• 56. “Perhaps never before hasan exhibit been mountedwith such urgency.” – Charles Kuralt, on LIFE’sUnited Nations photo exhibition “Somalia’s Cry”
  • 57. In ad campaigns“Perhaps never before hasan exhibit been mountedwith such urgency.” – Charles Kuralt, on LIFE’sUnited Nations photo exhibition “Somalia’s Cry”
  • 58. and policy campaigns
  • 59. and policy campaigns
  • 60. The ChildAs a Deviant The First Cigarette D. Wilson, American, late 19th c.
  • 61. which can seemenduring... The First Cigarette D. Wilson, American, late 19th c.
  • 62. The First CigaretteD. Wilson, American, late 19th c. William Gedney, Kentucky, 1964
  • 63. Child with a Toy Hand Grenade in Central Park Diane Arbus, American, 1962
  • 64. or threatening.Child with a Toy Hand Grenade in Central Park Diane Arbus, American, 1962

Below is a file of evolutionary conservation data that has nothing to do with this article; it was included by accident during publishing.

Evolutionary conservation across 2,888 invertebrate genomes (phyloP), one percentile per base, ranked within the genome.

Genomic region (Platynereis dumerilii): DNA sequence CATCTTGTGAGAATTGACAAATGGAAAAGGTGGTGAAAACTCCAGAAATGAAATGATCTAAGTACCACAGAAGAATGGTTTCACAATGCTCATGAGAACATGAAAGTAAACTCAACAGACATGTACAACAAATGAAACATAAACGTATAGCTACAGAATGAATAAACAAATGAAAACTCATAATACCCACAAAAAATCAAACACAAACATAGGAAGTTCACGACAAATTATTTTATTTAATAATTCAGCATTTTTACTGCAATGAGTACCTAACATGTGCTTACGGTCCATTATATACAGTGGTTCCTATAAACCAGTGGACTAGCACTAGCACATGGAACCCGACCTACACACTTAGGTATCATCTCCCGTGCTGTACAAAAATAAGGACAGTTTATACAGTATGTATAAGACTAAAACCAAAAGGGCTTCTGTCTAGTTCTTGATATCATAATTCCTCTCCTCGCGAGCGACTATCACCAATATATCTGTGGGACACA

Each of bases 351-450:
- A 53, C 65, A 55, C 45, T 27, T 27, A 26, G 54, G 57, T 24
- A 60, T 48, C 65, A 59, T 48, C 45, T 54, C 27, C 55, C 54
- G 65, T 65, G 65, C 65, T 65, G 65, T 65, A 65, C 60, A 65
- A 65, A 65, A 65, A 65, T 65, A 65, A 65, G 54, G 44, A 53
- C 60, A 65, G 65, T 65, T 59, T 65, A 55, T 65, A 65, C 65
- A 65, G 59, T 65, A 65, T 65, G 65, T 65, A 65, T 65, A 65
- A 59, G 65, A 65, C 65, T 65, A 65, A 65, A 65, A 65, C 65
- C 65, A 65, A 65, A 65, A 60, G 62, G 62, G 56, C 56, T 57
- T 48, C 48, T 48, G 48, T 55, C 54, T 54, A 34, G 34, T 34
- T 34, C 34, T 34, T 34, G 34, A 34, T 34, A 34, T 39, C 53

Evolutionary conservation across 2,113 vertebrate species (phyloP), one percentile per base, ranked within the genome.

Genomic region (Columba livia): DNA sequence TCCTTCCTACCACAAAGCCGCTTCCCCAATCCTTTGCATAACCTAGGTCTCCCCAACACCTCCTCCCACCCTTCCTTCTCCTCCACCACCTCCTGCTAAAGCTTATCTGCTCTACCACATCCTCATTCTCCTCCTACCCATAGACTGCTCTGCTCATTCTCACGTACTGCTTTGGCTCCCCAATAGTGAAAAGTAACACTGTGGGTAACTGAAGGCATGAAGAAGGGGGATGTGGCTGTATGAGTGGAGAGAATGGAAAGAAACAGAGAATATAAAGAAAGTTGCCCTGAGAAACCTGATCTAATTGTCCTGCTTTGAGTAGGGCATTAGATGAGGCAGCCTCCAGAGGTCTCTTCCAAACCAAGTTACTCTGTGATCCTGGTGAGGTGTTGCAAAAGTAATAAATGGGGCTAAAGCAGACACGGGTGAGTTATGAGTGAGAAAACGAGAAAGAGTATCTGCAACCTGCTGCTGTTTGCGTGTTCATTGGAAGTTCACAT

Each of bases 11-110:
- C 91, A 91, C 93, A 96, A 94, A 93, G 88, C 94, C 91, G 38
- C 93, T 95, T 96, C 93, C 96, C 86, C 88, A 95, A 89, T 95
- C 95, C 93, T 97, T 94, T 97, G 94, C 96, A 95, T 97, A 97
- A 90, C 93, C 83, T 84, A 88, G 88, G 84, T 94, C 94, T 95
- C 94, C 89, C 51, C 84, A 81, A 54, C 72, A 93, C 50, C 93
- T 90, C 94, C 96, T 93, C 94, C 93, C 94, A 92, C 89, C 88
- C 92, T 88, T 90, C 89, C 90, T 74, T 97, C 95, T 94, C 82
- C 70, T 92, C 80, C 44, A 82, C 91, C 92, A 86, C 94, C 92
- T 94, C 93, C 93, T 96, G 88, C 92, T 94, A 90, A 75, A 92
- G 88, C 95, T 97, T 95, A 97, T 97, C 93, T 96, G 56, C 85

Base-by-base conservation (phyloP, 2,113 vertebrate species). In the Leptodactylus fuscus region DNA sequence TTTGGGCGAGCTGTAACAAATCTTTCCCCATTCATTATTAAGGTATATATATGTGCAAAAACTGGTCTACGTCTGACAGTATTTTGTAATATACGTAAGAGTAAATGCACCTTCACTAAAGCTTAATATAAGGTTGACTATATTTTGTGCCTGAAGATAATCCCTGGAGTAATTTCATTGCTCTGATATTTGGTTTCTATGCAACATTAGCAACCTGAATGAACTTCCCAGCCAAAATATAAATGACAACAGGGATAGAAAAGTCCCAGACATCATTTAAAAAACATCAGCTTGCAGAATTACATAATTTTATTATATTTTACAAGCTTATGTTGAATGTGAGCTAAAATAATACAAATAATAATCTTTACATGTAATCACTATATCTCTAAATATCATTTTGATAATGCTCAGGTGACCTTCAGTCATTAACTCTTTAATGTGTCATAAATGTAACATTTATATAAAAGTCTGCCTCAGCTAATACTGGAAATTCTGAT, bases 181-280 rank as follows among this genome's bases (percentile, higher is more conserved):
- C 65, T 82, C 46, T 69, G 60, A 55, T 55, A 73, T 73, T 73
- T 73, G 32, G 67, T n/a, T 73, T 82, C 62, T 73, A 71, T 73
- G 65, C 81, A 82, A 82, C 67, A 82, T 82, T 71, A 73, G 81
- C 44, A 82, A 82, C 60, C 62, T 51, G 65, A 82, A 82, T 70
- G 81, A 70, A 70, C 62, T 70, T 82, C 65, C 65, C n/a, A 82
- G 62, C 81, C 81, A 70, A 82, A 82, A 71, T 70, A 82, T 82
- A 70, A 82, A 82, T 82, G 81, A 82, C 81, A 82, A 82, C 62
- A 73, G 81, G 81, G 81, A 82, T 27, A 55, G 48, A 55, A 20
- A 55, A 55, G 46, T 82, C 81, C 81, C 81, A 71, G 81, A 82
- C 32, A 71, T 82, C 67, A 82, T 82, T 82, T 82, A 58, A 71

• 65. The Child as a Consumer Ginny Nyrall, Grey Villet, American, 1956
  • 66. Ginny Nyrall, Grey Villet, American, 1956
  • 67. Where Children SleepJames Mollison, English, 2010
  • 68. Images of Children are...
  • 69. Images of Children are... Produced by adults for adults,
  • 70. Images of Children are... Produced by adults for adults, Designed to elicit emotions,
  • 71. Images of Children are... Produced by adults for adults, Designed to elicit emotions, or to sell a product.
  • 72. Images of Children are... Produced by adults for adults, Designed to elicit emotions, or to sell a product. What is the message?
  • 73. Is work for childrendangerous?
  • 74. ...Or Empowering?
  • 75. Are children victims of violence?
  • 76. OrPerpetrators?
  • 77. Can Images Discriminate?
  • 78. How do they shape howwe view infants, young children...
  • 79. Teenagers andyoung people?
  • 80. What is themessage?
  • 81. Children in Cinema
  • 82. “We like to say that the child is competent but it is not enough just todeclare this. If we really want the child to be competent, we have to change time, space, roles and rules to permit this competent child to exist.” – Carlina Rinaldi, Reggio Emilia